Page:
I am connecting an SCD41 CO2 sensor to a Raspberry Pi Zero 2 W. To keep the 3.3V current draw low, I would like to power it at 5V (peak current is 205 mA at 3.3V vs. 137 mA at 5V). A TXS0108E module works as a level shifter for the I2C interface, but a TXS0102 module does not. With the TXS0102, the SCD41 acknowledges the addresses it receives, but it does not acknowledge the data that follows. Looking at the datasheets for the level shifters, I don't see what difference could be causing this or how to fix it. Any suggestions?

Scope captures are as follows. SCL and SCD on 5V side is sometimes clean: enter image description here Other times it is strange: enter image description here

SCL on both sides: enter image description here SDA on both sides: enter image description here

The TXS0102 module is this one (CJMCU-0102). It has decoupling capacitors on both sides and a 10k pulldown for output enable (which I tied to VA). VA is 3.3V; VB is 5V.

  • \$\begingroup\$ I don't see anything obvious from the datasheets, either. You're probably going to have to provide more information -- schematics and scope captures of the I2C clock and data on both the 3.3 V and 5 V bus. \$\endgroup\$
    – Null
    Dec 16, 2021 at 15:49
  • \$\begingroup\$ I've added scope captures. \$\endgroup\$
    – stardt
    Dec 16, 2021 at 16:44

1 Answer 1


Indeed, it is interesting that one of them works and one does not.

Especially since the TXS0102 should work as it is even intended for that, and TXS0108 should not work as it seems to be unsuitable for I2C bus.

By looking at the scope captures, both the rising and falling edge look very slow. I would expect the falling edge to be very sharp compared to the rising edge, as the falling edge needs to be faster than 300ns. Which was fixed by changing from 1x to 10x. Now the glitches caused by rise time acceleration are clearly visible.

However, unless you specifically need edge time accelerators on your bus, I would not use either of these two chips just for simple voltage translation.

So the TXS0102 should work, but it depends on your external circuitry if it works or not. The TXS0108 should not even work, but again, it depends on your external circuitry. What matters are the bus capacitances, bus voltages, external pull-ups, chip drive strength, and even bus length. You need to look the bus with an oscilloscope to see why it fails to work.

Both translator chips seem to require or cause faster transitions on bus than typically found on I2C bus. These level converter chips contain active circuitry in them, to accelerate logic signal edges. In fact the accelerated edge time may be less than what is allowed on an I2C bus.

However, what explains the difference in their operation is their internal structure. The 0108 has both rise and fall time accelerator, while the 0102 only has a rise time accelerator. When a transition edge is detected, the chips will momentarily drive the bus hard to the same state to make the transition faster, but this is not allowed by I2C, and it can cause problems, unless the chip does it in a way that is specifically compatible with I2C.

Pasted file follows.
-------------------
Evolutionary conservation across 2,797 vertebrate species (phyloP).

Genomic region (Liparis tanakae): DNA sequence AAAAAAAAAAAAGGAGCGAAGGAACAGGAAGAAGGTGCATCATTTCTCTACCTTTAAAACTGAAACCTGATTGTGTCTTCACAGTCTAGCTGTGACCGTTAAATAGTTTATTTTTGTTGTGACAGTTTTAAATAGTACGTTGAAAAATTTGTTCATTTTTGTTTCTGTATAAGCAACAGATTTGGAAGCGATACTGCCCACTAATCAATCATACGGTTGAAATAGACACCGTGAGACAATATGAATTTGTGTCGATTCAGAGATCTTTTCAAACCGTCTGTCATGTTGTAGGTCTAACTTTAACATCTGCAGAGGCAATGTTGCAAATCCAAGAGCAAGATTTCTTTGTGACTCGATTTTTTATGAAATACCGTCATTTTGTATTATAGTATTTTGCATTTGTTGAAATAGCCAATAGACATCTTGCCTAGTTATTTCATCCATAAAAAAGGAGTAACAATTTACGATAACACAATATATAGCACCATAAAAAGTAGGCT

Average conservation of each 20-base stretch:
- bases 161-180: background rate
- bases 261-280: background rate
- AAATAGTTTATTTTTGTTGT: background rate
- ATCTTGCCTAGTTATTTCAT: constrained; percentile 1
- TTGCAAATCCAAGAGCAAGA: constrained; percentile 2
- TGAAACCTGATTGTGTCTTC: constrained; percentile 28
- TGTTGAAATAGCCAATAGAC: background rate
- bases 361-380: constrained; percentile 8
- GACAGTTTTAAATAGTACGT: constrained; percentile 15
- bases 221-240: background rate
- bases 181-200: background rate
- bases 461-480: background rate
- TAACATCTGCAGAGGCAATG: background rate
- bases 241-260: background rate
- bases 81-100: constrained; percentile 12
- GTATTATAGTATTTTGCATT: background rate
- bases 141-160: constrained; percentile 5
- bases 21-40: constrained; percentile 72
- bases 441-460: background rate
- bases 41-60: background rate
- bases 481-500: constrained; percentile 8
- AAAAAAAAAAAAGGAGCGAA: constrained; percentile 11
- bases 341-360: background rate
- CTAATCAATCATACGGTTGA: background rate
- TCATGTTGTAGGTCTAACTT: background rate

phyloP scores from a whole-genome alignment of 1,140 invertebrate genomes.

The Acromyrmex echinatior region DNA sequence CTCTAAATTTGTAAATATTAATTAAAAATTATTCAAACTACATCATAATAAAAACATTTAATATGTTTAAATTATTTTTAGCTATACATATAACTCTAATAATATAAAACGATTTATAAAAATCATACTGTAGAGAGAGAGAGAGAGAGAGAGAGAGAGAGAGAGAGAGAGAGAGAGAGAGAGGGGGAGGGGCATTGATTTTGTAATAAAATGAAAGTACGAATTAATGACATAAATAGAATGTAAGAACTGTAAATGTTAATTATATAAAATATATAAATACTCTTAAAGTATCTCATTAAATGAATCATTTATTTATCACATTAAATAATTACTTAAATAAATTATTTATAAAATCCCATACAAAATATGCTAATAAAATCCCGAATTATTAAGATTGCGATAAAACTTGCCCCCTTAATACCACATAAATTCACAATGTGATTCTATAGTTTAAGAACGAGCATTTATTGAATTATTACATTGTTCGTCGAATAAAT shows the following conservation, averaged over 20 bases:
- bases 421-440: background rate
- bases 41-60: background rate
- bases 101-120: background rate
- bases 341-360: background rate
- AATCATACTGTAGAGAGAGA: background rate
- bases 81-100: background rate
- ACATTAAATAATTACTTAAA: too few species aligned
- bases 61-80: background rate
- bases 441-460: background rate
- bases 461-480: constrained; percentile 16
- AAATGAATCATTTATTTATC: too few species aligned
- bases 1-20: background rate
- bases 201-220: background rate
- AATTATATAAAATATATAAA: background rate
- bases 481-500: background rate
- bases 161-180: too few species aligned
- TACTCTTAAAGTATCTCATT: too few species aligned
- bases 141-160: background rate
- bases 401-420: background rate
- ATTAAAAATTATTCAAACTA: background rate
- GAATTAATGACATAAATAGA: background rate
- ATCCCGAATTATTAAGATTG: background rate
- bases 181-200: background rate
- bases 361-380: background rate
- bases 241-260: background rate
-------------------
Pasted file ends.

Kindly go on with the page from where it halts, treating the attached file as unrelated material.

The 0108 has 40kohm pull-ups when idle, and 4k during rise time acceleration, and accelerates both rising and falling edges.

The 0102 has only 10k pull-ups and accelerates only rising edge.

So there is enough of internal differences between the chips.

  • \$\begingroup\$ The product details for the [ti.com/product/TXS0108E](TXS0108E) include I2C in the list of applications, so I thought it would be suitable. Thanks, I saw the difference in the pull-ups but not the falling edge acceleration. \$\endgroup\$
    – stardt
    Dec 16, 2021 at 17:23
  • \$\begingroup\$ @stardt Interesting, it does read on product page, but not on datasheet. It might be suitable, but nowhere is said under what conditions - I'd need to see your schematics for what there is on I2C bus. The waveform looks very slowly rising and falling. In any case, the TSX0108E has a 300 to 500 ohm pass gate series resistance - that's quite a lot in series for a I2C bus. Typically, that hight a value is not used. And remember, modules you buy may contain other components than just a chip, so chip datasheet may be useless. \$\endgroup\$
    – Justme
    Dec 16, 2021 at 17:44
  • \$\begingroup\$ The 0108 only has decoupling caps. The 0102 has decoupling caps and a 10k pulldown on OE. There is nothing extra the bus - a direct connection from the raspberry pi to the TXS module and then a direct connection to the SCD41 on the other side. \$\endgroup\$
    – stardt
    Dec 16, 2021 at 17:56
  • \$\begingroup\$ @stardt Yes, I understand there is direct connection, but you need to know if there are pull-up resistors and what value they are on Raspberry Pi and your SCD41 module. I don't know which PCB modules you are using and their pull-up values, if you only link to a chip datasheet. \$\endgroup\$
    – Justme
    Dec 16, 2021 at 18:01
  • \$\begingroup\$ The Raspberry pi has 1.8k pull-up resistors on the I2C lines. The SCD41 module has nothing extra; it is truly the chip by itself (without pull-up resistors). \$\endgroup\$
    – stardt
    Dec 16, 2021 at 18:23

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